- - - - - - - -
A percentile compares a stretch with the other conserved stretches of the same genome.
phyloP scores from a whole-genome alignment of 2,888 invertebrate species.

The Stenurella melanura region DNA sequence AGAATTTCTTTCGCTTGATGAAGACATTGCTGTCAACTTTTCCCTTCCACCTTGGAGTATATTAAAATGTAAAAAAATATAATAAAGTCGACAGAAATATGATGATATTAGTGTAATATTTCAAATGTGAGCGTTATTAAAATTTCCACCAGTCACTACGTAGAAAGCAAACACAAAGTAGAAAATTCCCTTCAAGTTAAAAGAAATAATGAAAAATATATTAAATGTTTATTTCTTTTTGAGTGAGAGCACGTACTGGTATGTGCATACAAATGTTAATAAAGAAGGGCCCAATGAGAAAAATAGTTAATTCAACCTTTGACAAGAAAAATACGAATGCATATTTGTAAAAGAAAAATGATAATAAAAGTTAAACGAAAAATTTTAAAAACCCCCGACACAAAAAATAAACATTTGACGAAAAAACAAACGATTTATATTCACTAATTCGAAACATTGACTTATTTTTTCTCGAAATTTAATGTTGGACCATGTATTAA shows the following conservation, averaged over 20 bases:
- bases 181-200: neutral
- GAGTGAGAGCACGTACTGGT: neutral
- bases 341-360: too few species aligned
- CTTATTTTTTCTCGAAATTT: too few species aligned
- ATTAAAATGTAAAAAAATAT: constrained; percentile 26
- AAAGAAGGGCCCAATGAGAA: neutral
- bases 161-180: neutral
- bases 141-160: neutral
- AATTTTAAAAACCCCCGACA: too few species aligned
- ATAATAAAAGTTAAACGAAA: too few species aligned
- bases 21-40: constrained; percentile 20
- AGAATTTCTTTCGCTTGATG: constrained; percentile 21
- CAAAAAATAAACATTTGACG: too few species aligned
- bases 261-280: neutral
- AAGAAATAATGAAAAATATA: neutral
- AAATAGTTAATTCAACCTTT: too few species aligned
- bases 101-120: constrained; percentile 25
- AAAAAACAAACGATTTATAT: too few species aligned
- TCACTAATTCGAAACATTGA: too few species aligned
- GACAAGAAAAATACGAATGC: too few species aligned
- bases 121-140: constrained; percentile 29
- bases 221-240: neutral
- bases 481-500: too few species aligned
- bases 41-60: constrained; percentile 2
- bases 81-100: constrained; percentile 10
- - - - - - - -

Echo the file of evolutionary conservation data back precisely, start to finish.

A percentile compares a stretch with the other conserved stretches of the same genome.
phyloP scores from a whole-genome alignment of 2,888 invertebrate species.

The Stenurella melanura region DNA sequence AGAATTTCTTTCGCTTGATGAAGACATTGCTGTCAACTTTTCCCTTCCACCTTGGAGTATATTAAAATGTAAAAAAATATAATAAAGTCGACAGAAATATGATGATATTAGTGTAATATTTCAAATGTGAGCGTTATTAAAATTTCCACCAGTCACTACGTAGAAAGCAAACACAAAGTAGAAAATTCCCTTCAAGTTAAAAGAAATAATGAAAAATATATTAAATGTTTATTTCTTTTTGAGTGAGAGCACGTACTGGTATGTGCATACAAATGTTAATAAAGAAGGGCCCAATGAGAAAAATAGTTAATTCAACCTTTGACAAGAAAAATACGAATGCATATTTGTAAAAGAAAAATGATAATAAAAGTTAAACGAAAAATTTTAAAAACCCCCGACACAAAAAATAAACATTTGACGAAAAAACAAACGATTTATATTCACTAATTCGAAACATTGACTTATTTTTTCTCGAAATTTAATGTTGGACCATGTATTAA shows the following conservation, averaged over 20 bases:
- bases 181-200: neutral
- GAGTGAGAGCACGTACTGGT: neutral
- bases 341-360: too few species aligned
- CTTATTTTTTCTCGAAATTT: too few species aligned
- ATTAAAATGTAAAAAAATAT: constrained; percentile 26
- AAAGAAGGGCCCAATGAGAA: neutral
- bases 161-180: neutral
- bases 141-160: neutral
- AATTTTAAAAACCCCCGACA: too few species aligned
- ATAATAAAAGTTAAACGAAA: too few species aligned
- bases 21-40: constrained; percentile 20
- AGAATTTCTTTCGCTTGATG: constrained; percentile 21
- CAAAAAATAAACATTTGACG: too few species aligned
- bases 261-280: neutral
- AAGAAATAATGAAAAATATA: neutral
- AAATAGTTAATTCAACCTTT: too few species aligned
- bases 101-120: constrained; percentile 25
- AAAAAACAAACGATTTATAT: too few species aligned
- TCACTAATTCGAAACATTGA: too few species aligned
- GACAAGAAAAATACGAATGC: too few species aligned
- bases 121-140: constrained; percentile 29
- bases 221-240: neutral
- bases 481-500: too few species aligned
- bases 41-60: constrained; percentile 2
- bases 81-100: constrained; percentile 10